FSB foils terror plot: 2 militants 'trained in Afghan-Pakistan region' killed in Moscow manhunt
Two suspected terrorists were killed and one was arrested after Russia’s FSB foiled a terror attack in Moscow. The captured militant has been hospitalized with fractures and a gunshot wound, but is reportedly able to talk to investigators.
"Our forceful actions prevented an attempted act of terror in the capital," the National Anti-Terror Committee said in a statement.
“According to some information, the militants were under surveillance during the past month,” a source from one of the intelligence agencies told RIA Novosti.
It was not specified where the terror attack was planned to take place. But, a source in one of Russia’s intelligence agencies told RIA Novosti, it was to be in central Moscow.
“The information about the specific location is not being made public in the interests of the investigation,” the source said.
The three men are “Russian citizens, arrived from Afghan-Pakistani region, where they have been trained,” the committee said. All three are said to practice Islam.
As FSB forces approached the house in a small town in the Moscow region and demanded the suspected militants to surrender, the men opened fire in response.
“In the exchange of fire two of them were killed and one detained,” the statement reads.
One Special Forces officer has sustained a wound of his leg and was taken to local hospital. There are no casualties or injuries among civilians.
One gunman sustained a gunshot wound and fractures after he jumped out of the window when FSB officers arrived. He was hospitalized. His condition is stable, and investigators plan to begin interrogating him in the coming days.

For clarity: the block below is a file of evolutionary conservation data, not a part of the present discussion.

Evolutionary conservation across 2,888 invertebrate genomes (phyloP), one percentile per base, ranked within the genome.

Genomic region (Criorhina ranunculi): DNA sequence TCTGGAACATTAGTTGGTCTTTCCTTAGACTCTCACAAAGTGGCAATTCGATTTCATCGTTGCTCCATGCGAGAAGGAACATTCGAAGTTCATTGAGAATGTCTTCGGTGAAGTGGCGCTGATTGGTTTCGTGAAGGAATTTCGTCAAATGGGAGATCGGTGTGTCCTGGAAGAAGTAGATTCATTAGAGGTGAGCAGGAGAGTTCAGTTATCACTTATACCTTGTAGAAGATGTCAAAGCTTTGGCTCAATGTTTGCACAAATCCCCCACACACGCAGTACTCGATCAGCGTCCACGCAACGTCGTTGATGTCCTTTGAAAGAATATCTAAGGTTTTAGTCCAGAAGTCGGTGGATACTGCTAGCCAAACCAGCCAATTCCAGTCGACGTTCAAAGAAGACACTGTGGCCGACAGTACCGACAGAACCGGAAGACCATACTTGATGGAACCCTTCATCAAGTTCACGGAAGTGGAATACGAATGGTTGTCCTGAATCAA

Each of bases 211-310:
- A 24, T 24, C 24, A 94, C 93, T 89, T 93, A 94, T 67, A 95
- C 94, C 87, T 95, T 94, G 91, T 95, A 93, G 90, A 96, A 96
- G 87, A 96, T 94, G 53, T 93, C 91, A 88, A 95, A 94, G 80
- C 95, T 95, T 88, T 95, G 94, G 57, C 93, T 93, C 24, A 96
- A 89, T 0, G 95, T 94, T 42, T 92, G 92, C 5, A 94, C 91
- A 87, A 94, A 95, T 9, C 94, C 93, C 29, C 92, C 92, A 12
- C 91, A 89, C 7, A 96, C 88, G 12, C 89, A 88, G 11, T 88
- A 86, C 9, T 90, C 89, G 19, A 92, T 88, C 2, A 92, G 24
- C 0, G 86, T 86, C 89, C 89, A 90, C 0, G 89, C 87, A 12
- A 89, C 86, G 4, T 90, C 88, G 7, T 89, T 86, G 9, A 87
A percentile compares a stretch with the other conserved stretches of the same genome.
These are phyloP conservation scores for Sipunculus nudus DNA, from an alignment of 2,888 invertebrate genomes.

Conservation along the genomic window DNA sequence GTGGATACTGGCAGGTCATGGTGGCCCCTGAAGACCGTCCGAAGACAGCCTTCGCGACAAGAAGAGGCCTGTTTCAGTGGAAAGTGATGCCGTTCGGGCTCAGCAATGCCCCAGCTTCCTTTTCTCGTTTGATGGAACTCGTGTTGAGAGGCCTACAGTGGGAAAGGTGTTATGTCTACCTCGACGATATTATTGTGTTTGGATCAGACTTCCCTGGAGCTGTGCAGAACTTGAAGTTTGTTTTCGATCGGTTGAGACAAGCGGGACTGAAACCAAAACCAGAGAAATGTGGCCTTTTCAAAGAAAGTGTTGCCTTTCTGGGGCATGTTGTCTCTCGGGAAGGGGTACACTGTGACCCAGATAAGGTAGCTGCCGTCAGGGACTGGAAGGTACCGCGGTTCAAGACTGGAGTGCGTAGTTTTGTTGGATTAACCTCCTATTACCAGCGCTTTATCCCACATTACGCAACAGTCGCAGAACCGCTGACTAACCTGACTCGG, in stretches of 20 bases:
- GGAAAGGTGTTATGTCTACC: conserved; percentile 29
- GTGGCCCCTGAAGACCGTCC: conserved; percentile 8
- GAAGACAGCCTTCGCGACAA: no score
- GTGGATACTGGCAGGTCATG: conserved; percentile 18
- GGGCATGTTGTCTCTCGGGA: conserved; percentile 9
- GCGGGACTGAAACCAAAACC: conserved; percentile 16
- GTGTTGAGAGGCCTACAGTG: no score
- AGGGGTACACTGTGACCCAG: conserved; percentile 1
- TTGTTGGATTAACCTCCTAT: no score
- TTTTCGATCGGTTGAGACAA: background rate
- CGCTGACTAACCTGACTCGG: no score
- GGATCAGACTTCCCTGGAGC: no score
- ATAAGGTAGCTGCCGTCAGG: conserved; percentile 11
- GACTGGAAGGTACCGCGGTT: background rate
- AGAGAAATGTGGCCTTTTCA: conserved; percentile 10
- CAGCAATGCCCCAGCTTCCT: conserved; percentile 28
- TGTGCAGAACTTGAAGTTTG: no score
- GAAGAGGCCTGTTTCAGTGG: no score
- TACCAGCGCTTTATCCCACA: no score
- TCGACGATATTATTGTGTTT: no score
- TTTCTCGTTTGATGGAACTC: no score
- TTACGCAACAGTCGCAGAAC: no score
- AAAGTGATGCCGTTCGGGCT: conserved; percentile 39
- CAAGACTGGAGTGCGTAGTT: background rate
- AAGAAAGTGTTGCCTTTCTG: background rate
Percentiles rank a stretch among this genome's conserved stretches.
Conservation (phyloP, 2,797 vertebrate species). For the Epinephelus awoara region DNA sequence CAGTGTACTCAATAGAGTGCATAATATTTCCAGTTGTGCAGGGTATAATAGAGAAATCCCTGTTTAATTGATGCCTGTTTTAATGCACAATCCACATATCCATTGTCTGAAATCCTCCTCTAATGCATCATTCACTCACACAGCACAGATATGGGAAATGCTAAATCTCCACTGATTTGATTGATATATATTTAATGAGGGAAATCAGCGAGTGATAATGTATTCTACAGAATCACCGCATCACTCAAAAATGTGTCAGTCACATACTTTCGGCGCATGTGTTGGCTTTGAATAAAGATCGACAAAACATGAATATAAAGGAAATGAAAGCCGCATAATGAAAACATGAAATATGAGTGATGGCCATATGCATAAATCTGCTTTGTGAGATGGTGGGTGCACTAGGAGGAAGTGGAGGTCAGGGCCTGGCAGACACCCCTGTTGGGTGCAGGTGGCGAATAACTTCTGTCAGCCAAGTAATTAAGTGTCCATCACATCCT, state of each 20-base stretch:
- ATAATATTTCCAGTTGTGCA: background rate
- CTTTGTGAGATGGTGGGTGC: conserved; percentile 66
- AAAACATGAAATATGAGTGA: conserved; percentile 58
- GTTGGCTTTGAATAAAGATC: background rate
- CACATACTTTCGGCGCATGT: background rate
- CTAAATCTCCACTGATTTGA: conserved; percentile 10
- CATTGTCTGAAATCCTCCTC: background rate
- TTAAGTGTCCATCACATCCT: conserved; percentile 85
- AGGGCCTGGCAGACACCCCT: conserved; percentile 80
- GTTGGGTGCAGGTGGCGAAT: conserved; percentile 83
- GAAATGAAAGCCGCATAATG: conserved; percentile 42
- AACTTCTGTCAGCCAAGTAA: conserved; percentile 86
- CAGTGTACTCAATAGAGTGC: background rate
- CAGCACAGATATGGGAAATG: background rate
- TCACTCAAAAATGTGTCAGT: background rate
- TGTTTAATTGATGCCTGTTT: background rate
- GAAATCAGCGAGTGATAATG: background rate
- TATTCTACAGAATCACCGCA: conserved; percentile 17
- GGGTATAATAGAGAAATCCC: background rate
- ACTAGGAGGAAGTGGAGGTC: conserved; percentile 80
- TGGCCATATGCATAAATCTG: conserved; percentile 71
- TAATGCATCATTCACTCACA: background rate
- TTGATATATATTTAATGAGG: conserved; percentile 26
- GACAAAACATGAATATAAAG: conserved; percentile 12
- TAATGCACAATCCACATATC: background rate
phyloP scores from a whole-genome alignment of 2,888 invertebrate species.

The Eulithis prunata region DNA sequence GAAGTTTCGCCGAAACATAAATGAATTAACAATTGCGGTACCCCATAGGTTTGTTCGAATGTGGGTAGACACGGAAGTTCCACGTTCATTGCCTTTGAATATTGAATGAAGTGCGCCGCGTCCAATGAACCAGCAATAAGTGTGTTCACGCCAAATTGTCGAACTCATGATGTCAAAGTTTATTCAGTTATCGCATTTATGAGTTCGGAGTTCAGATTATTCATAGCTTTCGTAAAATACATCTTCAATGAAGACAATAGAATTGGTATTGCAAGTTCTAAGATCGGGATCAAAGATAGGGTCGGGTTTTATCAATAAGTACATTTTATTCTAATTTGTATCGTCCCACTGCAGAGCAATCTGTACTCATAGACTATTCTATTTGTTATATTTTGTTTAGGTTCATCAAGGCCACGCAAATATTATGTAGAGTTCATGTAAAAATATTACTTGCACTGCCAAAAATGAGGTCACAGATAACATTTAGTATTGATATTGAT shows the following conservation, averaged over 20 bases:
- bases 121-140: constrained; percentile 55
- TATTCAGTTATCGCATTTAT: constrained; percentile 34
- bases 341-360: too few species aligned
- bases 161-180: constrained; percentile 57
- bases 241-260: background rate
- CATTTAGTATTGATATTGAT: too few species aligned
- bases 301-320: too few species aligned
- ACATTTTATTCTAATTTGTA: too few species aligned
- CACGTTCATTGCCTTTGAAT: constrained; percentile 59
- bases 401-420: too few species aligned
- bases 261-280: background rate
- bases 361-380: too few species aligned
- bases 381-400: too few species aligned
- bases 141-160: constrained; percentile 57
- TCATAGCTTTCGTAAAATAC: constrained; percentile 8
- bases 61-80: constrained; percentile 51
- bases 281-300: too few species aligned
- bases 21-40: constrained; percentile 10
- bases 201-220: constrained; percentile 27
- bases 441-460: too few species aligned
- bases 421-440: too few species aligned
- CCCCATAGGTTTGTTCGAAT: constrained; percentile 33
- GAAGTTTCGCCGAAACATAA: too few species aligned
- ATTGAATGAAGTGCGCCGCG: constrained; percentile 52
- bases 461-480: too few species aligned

"The main task is to get information about possible accomplices in the Moscow region to compare with data obtained during the surveillance operation conducted prior to detention," Interfax quoted its source as saying.
The FSB also seized the militants’ passports: “It is possible that the [passports] are fake… In addition, their fingerprints have been taken, they will be sent on a fingerprint examination,” the source said.
Some reports suggest that the militants underwent training in Pakistan's Northern Waziristan, however, it is unknown which group they belong to.
“The information about their possible involvement in the ‘Islamic movement of Uzbekistan’ is being checked. Moreover, special forces are trying to find out if there were contacts and connection with militants among Moscow regions residents,” RIA Novosti reported, citing an intelligence agency source.
Pakistan’s North Waziristan, a tribal region bordering
Afghanistan, has been an international flashpoint in the War on
Terror, particularly against the Pakistani Taliban. However, the
group continues to operate in the region.
According to the militants’ neighbors, there was a blast in the apartment building last week, Lifenews tabloid reported. Residents in the apartment adjacent to the one rented by the suspected terrorists believe the incident was a gas explosion.
“The blast was as strong that shattered windows were all over the road,” neighbor Irada told Lifenews of last week’s incident. “They [militants] were there picking them up. In our apartment a louver was knocked out [by a blast wave].”
Neither Irada nor her husband called emergency services, but notified a landlord, who said that her tenants were doing renewal.
Moscow has seen a number of sporadic terrorist attacks in the past years with the last one taking place in the arrival zone of local International airport Domodedovo in January 2011. Thirty-six people were killed and over 180 injured. In March 2010, the Moscow Metro bombings killed 41 people and injured about one hundred.